Pocaterra Ridge is an 11km (7 miles) relocation hike in Kananaskis Country. In theory, for keen hikers like me, the short distance and the mere 500m elevation gain to the first peak should have been, literally and figuratively, a walk in the Alberta park.
In the colloquially known June monsoon, when the eastern slopes of the Canadian Rockies get the most amount of rain, my partner and I were over the moon when we saw a 24-hour weather window that predicted nothing but clear skies.
Not taking any chances we checked with multiple meteorology websites all of which concluded that perfect conditions were on the way.
With such a simple hike and what we thought is going to be ideal weather conditions how did our hike turn out to be so mentally and physically testing? Because the mountains can be treacherous and throw tantrums at you, whenever, and wherever, they please.
Hiking the Pocaterra Ridge in Kananaskis Country
Set on camping at the first peak, we started the hike along the Pocaterra Ridge in the late afternoon.
From the southern trailhead located at the Highwood Pass – the highest paved road, and one of the most scenic roads in all of Canada, we were expecting to make it to the top with enough time to set up the camp and find a composition for a great photo.
With high spirits and a bag full of camping and photography gear, we started the hike. It was around 6 pm, exactly when the weather window was predicted to begin, and looking up at the sky, the clouds that had been looming in the valleys for the entire day, were finally dispersing.
The first few kilometres of the Pocaterra Ridge Trail undulates through a forest, where we sang songs and made lots of noise. We’d seen a grizzly frolicking in a meadow of dandelions on the drive to the trailhead and knew that there may be more in the area.
Bog hopping and snow dodging our way through the forest we uneventfully emerged on the other side of the forest, where we were met with the much-anticipated crossing of the avalanche path.
Looking at the slopes to the south of us we quickly determined that there was no avalanche danger, as it had already released and lay low on valley slopes. Annoyingly exactly where we had to traverse.
We made the decision to hike uphill and go above the remains of what must have been a truly earth-moving avalanche and we were quickly looking down on it from our vantage point.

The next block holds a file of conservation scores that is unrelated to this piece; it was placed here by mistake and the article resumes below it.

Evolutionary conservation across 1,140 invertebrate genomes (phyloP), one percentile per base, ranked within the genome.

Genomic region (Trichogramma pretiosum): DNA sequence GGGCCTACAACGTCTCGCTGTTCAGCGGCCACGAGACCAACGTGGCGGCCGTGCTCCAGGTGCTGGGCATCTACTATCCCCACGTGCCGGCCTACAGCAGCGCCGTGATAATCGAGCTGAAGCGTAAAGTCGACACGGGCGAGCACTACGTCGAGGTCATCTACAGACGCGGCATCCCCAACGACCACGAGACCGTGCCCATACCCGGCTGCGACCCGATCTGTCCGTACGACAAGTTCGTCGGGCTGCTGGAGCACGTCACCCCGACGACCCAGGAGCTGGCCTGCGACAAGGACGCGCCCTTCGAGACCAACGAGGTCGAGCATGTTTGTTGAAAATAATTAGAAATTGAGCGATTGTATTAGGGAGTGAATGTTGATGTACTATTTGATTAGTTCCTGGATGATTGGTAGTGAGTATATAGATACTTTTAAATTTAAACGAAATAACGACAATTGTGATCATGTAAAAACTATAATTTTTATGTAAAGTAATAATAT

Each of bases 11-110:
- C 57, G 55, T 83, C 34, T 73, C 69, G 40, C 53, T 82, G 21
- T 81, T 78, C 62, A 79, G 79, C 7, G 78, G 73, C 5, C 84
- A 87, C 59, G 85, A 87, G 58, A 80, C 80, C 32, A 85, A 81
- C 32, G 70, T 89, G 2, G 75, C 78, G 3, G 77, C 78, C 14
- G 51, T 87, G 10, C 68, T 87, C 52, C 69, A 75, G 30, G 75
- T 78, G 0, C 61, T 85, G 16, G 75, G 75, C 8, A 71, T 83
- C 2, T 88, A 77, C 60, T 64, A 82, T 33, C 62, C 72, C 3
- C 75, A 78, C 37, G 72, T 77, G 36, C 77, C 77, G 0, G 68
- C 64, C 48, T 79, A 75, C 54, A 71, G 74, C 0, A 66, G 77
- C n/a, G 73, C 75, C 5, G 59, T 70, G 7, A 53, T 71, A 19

The smell of fresh pine was rife as hundreds of trees had been snapped by the colossal barrage of heavy snow. It was quite something.
Advancing forward, as the valley narrowed, we could no longer remain above the snow-line and had to continue on the white façade of solid ground.
Our first few steps were the worst. Sinking ankle, then knee, then thigh-deep into the slush, but the further we endeavoured the snow seemed to become more supportive and soon we were standing without problems on top of the avalanche debris.
Progressing now with only the occasional crust break, that would send us waist-deep, we moved much quicker and soon we were at the end of the valley, ready for the snow-free ascent along the southern slopes of the Pocaterra Ridge.
But first, we had to cross the stream. We hadn’t really factored it into our plans when leaving the recommended trail a few kilometres back.
Further downstream from where we were, there was probably either a bridge or a point where it was thin enough to delicately gazelle over (as one does when carrying a 15 kg backpack;) but at this stage, we had gone too far.
There was no way we were heading back through the snow to look for it. We found some footsteps in the snow where another brave soul had crossed and decided, that it was the most adequate place to negotiate the rivulet.
I graciously let my partner go first. Standing on the snowbank, where waters ran 50cm deep underneath, his jump had to take him around 2m. As soon as he took one foot off the ground to start his leap the other remaining foot broke through the snow and plunged into the brook.
I watched, trying not to laugh, as ice-cold snowmelt poured into his boot but he quickly regained his composure and with one more hop he was on the other side. My turn.
After watching what happened to him I decided to shed some pounds and tossed my pack to him on the other side. Using the same spot of snow that he had packed down for me I jumped without breaking through and made it to the other side. Dry, and in one piece.
We had been hiking for around 2.5 hours at this point and quickly deduced that the last 1km had taken us around one hour. Something that is ideal, snow-free trail conditions, should have taken 15 minutes.
We started our ascent to Pocaterra Ridge, squelching 25% of our time through the steep grassy alpine meadows dodging the patches of wildflowers that were just sprouting. After a short time of switchbacking, we made it back to the path and were on the way to the summit.